Crossword clues for poilu
Douglas Harper's Etymology Dictionary
French private soldier, 1914, from French poilu, literally "hairy," from poil "hair," not of the head, but of beards, animal coats, etc., from Latin pilus (see pile (n.3)). In 19c. French the adjective had a secondary sense of "strong, brave, courageous" (Balzac).
n. A French infantryman during the First World War
Poilu (; ) is an informal term for a French World War I infantryman, meaning, literally, hairy one. It is still widely used as a term of endearment for the French infantry of World War I. The word carries the sense of the infantryman's typically rustic, agricultural background. Beards and bushy moustaches were often worn. The poilu was particularly known for his love of pinard, his ration of cheap wine.
The image of the dogged, bearded French soldier was widely used in propaganda and war memorials. The stereotype of the Poilu was of bravery and endurance, but not always of unquestioning obedience. At the disastrous Chemin des Dames offensive of 1917 under General Robert Nivelle, they were said to have gone into no man's land making baa'ing noises—a collective bit of gallows humor signaling the idea that they were being sent as lambs to the slaughter. Outstanding for its mixture of horror and heroism, this spectacle proved a sobering one. As the news of it spread, the French high command soon found itself coping with a widespread mutiny. A minor revolution was averted only with the promise of an end to the costly offensive.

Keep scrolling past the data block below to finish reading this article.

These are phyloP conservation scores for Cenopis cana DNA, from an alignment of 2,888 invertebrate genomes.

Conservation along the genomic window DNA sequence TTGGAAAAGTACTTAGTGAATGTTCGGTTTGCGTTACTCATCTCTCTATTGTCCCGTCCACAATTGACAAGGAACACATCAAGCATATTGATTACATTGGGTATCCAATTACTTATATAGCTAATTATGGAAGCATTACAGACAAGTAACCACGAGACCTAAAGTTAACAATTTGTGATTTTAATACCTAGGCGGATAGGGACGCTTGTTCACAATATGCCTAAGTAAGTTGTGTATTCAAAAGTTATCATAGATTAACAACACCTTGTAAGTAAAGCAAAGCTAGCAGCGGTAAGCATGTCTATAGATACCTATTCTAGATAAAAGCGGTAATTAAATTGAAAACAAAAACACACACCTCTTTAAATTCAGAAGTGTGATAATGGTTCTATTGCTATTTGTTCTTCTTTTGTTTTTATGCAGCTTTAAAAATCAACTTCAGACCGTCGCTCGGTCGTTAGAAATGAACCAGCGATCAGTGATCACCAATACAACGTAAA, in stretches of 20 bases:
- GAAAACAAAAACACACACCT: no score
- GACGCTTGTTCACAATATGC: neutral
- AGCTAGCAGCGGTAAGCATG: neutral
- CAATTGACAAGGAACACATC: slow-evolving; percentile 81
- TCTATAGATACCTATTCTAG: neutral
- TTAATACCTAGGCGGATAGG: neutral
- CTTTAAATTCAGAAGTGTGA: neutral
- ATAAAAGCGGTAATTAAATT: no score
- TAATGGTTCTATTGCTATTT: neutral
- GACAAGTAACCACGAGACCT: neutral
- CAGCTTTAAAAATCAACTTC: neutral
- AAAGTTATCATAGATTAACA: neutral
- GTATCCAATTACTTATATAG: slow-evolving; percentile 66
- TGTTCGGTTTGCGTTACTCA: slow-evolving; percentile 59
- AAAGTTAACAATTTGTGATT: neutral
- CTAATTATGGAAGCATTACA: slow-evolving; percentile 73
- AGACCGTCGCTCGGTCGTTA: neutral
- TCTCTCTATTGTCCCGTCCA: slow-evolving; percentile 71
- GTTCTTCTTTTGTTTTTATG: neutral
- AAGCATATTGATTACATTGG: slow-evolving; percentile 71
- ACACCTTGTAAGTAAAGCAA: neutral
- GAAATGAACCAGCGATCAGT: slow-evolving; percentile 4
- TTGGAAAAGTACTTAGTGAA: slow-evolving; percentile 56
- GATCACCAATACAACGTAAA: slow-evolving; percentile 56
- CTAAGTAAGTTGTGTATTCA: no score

The last surviving poilu from World War I was Pierre Picault. However, French authorities recognised Lazare Ponticelli as the last poilu, as he was the last veteran whose service met the strict official criteria. Lazare Ponticelli died in Le Kremlin-Bicêtre on 12 March 2008, aged 110.
Usage examples of "poilu".
She's the girl who was with the poilu at the Rat qui Danse the first night I was in Paris.
He was sad-eyed and plump, not at all the young poilu who'd gone off to fight the Reich in 1940 - not that she was a little girl any more, either.
He was sad-eyed and plump, not at all the young poilu who'd gone off to fight the Reich in 1940— not that she was a little girl any more, either.
There was one little hill where we'd have to get out and shove every damn time, the mud was so deep, and God, it stank there with the shells turning up the ground all full of mackabbies as the poilu call them…Say, Dook, have you got any money?